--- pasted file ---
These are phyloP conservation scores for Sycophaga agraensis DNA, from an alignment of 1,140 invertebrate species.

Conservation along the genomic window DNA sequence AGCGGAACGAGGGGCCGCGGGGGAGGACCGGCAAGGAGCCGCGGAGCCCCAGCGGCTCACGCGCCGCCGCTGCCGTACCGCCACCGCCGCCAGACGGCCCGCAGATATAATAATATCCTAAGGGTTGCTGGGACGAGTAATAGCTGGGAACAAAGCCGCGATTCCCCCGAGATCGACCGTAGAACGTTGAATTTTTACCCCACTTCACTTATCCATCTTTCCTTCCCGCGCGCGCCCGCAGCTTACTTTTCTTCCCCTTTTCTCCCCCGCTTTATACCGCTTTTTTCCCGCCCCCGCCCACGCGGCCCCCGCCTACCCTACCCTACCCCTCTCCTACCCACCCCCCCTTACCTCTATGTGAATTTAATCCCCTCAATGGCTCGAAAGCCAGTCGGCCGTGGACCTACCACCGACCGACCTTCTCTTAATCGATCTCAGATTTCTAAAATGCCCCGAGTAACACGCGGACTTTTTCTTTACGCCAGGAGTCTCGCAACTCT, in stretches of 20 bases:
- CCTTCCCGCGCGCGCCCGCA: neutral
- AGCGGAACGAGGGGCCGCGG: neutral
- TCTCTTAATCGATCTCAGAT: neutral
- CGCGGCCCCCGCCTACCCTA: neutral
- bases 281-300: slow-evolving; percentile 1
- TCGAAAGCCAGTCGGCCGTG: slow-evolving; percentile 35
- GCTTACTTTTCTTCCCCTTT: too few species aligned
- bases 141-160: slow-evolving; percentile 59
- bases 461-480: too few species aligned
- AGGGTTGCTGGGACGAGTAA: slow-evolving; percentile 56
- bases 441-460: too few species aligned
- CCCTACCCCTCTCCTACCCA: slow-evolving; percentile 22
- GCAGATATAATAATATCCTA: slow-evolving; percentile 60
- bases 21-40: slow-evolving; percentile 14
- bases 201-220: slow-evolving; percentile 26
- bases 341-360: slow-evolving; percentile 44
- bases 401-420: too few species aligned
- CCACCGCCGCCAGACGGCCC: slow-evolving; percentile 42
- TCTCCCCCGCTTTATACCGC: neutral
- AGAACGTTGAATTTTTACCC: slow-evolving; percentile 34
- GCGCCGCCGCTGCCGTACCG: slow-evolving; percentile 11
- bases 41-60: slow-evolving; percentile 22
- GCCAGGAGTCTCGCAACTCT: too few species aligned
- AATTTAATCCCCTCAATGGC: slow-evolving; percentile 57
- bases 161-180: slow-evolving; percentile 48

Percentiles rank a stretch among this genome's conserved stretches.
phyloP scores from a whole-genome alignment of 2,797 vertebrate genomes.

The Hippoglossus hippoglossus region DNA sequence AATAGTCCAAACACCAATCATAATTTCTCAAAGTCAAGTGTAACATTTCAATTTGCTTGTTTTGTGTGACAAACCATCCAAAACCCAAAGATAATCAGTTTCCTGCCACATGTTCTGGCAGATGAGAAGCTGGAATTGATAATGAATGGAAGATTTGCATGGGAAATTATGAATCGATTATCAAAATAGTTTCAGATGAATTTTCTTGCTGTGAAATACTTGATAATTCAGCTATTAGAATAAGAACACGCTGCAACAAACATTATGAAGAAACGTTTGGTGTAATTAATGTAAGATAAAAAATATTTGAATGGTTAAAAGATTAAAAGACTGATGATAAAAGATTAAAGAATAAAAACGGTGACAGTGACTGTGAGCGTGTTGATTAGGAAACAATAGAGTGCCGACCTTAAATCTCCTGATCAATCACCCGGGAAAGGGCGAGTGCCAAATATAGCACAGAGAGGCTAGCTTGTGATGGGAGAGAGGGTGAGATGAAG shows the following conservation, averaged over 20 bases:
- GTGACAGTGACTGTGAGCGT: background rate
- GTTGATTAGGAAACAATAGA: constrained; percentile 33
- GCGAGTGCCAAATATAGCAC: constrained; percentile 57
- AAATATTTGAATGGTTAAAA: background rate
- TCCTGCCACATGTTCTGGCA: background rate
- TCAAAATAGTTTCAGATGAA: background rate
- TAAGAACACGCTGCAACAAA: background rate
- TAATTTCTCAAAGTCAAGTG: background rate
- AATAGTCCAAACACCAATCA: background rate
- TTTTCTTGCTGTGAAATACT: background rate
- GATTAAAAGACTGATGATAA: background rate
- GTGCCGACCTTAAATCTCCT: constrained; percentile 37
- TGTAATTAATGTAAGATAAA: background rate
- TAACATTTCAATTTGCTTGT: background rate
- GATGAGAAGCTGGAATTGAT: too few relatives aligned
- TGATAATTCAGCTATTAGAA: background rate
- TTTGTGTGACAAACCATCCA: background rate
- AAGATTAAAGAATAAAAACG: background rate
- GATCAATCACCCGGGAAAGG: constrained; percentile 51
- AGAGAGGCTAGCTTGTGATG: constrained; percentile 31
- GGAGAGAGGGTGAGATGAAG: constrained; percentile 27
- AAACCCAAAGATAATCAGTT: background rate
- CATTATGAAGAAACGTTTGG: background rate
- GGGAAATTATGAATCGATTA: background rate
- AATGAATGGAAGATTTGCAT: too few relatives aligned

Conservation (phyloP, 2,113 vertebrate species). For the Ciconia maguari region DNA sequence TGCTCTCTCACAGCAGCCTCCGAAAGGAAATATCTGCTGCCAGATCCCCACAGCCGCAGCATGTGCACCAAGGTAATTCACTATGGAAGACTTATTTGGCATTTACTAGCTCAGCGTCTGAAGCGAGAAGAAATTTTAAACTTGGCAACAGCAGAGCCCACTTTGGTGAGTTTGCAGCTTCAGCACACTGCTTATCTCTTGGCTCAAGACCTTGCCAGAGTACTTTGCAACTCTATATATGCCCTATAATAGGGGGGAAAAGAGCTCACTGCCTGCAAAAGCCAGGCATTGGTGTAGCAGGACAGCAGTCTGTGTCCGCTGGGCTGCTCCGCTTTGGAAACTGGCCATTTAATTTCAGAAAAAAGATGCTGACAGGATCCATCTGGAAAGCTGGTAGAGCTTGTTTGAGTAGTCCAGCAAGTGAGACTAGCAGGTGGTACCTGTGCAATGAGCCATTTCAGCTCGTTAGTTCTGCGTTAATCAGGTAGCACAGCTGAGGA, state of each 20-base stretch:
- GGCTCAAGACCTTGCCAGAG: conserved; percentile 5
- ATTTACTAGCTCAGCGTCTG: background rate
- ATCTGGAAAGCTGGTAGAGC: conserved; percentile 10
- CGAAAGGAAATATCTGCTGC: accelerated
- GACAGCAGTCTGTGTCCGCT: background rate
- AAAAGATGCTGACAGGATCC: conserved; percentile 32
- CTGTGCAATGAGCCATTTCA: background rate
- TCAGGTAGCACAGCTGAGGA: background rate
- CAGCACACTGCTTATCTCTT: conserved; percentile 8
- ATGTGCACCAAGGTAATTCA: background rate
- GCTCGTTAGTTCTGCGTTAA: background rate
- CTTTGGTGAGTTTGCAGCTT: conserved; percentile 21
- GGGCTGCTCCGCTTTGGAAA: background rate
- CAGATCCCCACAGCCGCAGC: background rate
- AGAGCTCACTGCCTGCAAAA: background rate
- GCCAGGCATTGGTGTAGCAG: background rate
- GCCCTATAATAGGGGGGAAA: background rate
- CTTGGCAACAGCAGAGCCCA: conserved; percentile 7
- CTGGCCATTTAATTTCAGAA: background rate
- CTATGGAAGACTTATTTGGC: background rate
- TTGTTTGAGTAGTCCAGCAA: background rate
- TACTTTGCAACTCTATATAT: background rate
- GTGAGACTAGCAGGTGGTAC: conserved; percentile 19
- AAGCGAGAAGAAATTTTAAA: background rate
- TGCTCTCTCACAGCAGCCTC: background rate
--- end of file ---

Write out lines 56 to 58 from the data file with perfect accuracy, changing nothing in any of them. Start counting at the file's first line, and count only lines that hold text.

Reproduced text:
Conservation (phyloP, 2,113 vertebrate species). For the Ciconia maguari region DNA sequence TGCTCTCTCACAGCAGCCTCCGAAAGGAAATATCTGCTGCCAGATCCCCACAGCCGCAGCATGTGCACCAAGGTAATTCACTATGGAAGACTTATTTGGCATTTACTAGCTCAGCGTCTGAAGCGAGAAGAAATTTTAAACTTGGCAACAGCAGAGCCCACTTTGGTGAGTTTGCAGCTTCAGCACACTGCTTATCTCTTGGCTCAAGACCTTGCCAGAGTACTTTGCAACTCTATATATGCCCTATAATAGGGGGGAAAAGAGCTCACTGCCTGCAAAAGCCAGGCATTGGTGTAGCAGGACAGCAGTCTGTGTCCGCTGGGCTGCTCCGCTTTGGAAACTGGCCATTTAATTTCAGAAAAAAGATGCTGACAGGATCCATCTGGAAAGCTGGTAGAGCTTGTTTGAGTAGTCCAGCAAGTGAGACTAGCAGGTGGTACCTGTGCAATGAGCCATTTCAGCTCGTTAGTTCTGCGTTAATCAGGTAGCACAGCTGAGGA, state of each 20-base stretch:
- GGCTCAAGACCTTGCCAGAG: conserved; percentile 5
- ATTTACTAGCTCAGCGTCTG: background rate